Haddad said he wished the course he had been on had been “more integrated” and included all aspects of a project. Salem Abdalla, professor at Sharjah University, agreed this was important.

“We had one semester when we looked at everything conceptually, but we didn’t really research building codes,” said Haddad.

But the panel said sometimes it was up to the individual themselves to take action to redeem gaps in their knowledge.

Sosa said: “I remember my first job – I earned just 500 pounds a month and that was after five years of university. But what I learnt at that practice was worth more than 500 pounds.”

All present agreed that education was good at keeping pace with design technology such as BIM.  in the Middle East that is multiplied by five.”

Jaber said: “This is something our experienced architects get from new talent as they are up to date on technology.”

But the discussion group all agreed that the GCC was behind in establishing partnerships between industry and academia. Mualla said: “You see this at our main campus in Edinburgh, but here not so much.”

Mondo agreed: “We have grants for research from New York and they want to work with us because this is an exciting place.  But if you are going to conduct a study in, say, stress cracks in concrete, you need to be here for a while.  I mean Lacasa, for example, is established, but other firms are not so.  It’s a transient place and the economy is like this [she made a wobbling motion with her hands].”

Referring back to the Lacasa competition, Jaber said: “We are committed to the community, in architecture and design, but also in electrical and mechanical engineering.  We are proud to be a pioneer in the field of co-operation and other companies will surely follow.  Students entering our competition can have brainstorming sessions with our architects to develop ideas and we will create a time for them to work alongside universities.”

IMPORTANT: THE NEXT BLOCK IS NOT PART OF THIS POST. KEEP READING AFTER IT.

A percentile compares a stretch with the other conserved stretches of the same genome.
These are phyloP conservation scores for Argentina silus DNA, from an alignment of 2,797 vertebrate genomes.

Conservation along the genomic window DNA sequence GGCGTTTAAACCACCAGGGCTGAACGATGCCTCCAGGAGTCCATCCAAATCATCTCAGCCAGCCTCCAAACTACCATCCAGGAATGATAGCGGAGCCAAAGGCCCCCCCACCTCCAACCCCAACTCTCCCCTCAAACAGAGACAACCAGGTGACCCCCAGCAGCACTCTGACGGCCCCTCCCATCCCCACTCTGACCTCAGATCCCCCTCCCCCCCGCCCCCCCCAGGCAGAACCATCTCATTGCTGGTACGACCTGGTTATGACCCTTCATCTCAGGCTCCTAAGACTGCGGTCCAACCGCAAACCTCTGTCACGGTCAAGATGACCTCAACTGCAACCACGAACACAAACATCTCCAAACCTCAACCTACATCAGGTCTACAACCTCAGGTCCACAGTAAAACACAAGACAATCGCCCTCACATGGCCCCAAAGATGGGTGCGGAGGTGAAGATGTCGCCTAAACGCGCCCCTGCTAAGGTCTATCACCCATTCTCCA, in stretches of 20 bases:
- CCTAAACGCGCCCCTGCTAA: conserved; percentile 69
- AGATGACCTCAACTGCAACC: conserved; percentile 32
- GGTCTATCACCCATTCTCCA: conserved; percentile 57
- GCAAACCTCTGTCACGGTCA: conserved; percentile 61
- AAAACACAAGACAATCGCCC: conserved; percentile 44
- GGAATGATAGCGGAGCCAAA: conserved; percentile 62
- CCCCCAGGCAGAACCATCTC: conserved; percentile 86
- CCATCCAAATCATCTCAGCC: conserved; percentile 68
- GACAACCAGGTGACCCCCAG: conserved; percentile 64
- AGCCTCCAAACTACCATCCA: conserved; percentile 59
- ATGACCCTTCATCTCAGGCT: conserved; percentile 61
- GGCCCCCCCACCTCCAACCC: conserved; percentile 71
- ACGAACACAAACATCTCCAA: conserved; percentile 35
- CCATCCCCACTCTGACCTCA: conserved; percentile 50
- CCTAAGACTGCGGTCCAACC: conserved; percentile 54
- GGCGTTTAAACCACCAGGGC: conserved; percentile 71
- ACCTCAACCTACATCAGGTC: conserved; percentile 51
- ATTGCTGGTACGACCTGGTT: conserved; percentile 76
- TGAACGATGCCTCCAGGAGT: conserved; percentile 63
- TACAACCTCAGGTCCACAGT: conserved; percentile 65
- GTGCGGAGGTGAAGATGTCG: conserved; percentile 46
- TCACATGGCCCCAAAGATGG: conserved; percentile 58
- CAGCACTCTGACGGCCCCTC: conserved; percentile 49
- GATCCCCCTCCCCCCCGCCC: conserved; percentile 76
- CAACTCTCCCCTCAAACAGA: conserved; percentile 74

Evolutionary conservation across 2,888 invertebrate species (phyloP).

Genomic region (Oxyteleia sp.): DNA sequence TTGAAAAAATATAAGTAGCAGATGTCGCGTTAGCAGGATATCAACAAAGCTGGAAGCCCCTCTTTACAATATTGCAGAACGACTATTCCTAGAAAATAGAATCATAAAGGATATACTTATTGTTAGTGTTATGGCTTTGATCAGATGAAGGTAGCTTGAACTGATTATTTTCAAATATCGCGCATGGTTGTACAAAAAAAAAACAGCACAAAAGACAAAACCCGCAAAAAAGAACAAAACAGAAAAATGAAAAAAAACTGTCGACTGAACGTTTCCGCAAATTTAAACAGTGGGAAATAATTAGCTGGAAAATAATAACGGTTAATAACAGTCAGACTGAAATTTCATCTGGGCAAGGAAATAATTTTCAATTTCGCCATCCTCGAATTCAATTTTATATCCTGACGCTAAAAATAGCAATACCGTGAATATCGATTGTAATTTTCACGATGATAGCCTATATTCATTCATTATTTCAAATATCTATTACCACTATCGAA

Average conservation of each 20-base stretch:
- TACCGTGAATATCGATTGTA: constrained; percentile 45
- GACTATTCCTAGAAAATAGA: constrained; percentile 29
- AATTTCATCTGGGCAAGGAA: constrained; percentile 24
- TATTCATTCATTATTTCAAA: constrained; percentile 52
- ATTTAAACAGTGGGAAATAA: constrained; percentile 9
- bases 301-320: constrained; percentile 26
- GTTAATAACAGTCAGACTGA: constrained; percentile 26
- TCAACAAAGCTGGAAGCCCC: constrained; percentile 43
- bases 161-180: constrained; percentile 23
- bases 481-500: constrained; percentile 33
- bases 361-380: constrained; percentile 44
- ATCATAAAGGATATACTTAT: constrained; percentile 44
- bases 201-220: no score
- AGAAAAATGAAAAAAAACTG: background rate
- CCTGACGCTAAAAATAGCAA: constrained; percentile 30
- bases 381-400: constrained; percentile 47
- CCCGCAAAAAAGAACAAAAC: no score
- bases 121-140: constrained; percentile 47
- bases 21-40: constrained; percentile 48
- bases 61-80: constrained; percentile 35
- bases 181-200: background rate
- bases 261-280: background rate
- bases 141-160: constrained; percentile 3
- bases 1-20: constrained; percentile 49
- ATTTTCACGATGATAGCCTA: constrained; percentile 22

He said the company took on between 10 and 12 interns a year and most then ended up getting full time jobs.

Abdalla reinforced the need for an academia-industry partnership and Mualla and Mondo said this was always beneficial.  “The exposure of students to the professional world always generates a great deal of enthusiasm,” said Mualla.

“You are bridging the gap – but there will always be a gap, it will never be zero,” said Jaber, who added he would be glad to make himself available as a guest lecturer to the UAE’s universities.

The group agreed that the ability of young people with computers was an asset and Jaber said newcomers translate one of his senior architect’s sketches into digital images, as his computer skills are limited.

“But the sketches are important, too,” he said.  “Sometimes, clients want to see something immediately and they love the idea of a sketch.”

The panel was asked if members could ever see a time when the ability to sketch was lost among the profession – and views differed greatly.

“Yes” said Jaber, as Mondo just as quickly replied: “No – sketching is an innate part of the work of an architect.”

She said: “I’m teaching my students some of the most advanced software but I’m also making them hand-draw in the studio.”

Asked what they would like to see in the future for young architects, Mualla agreed closer collaboration with industry was vital, while Abdalla emphasised investment from companies would help to improve standards of training.

Mondo bought up the issue of providing greater opportunities.

“Some sort of scholarship could be set up to allow those who cannot afford to study or are not eligible for free schools to learn – and that could be in collaboration with industry,” she said.

“But also there are not enough events like this where issues are addressed.”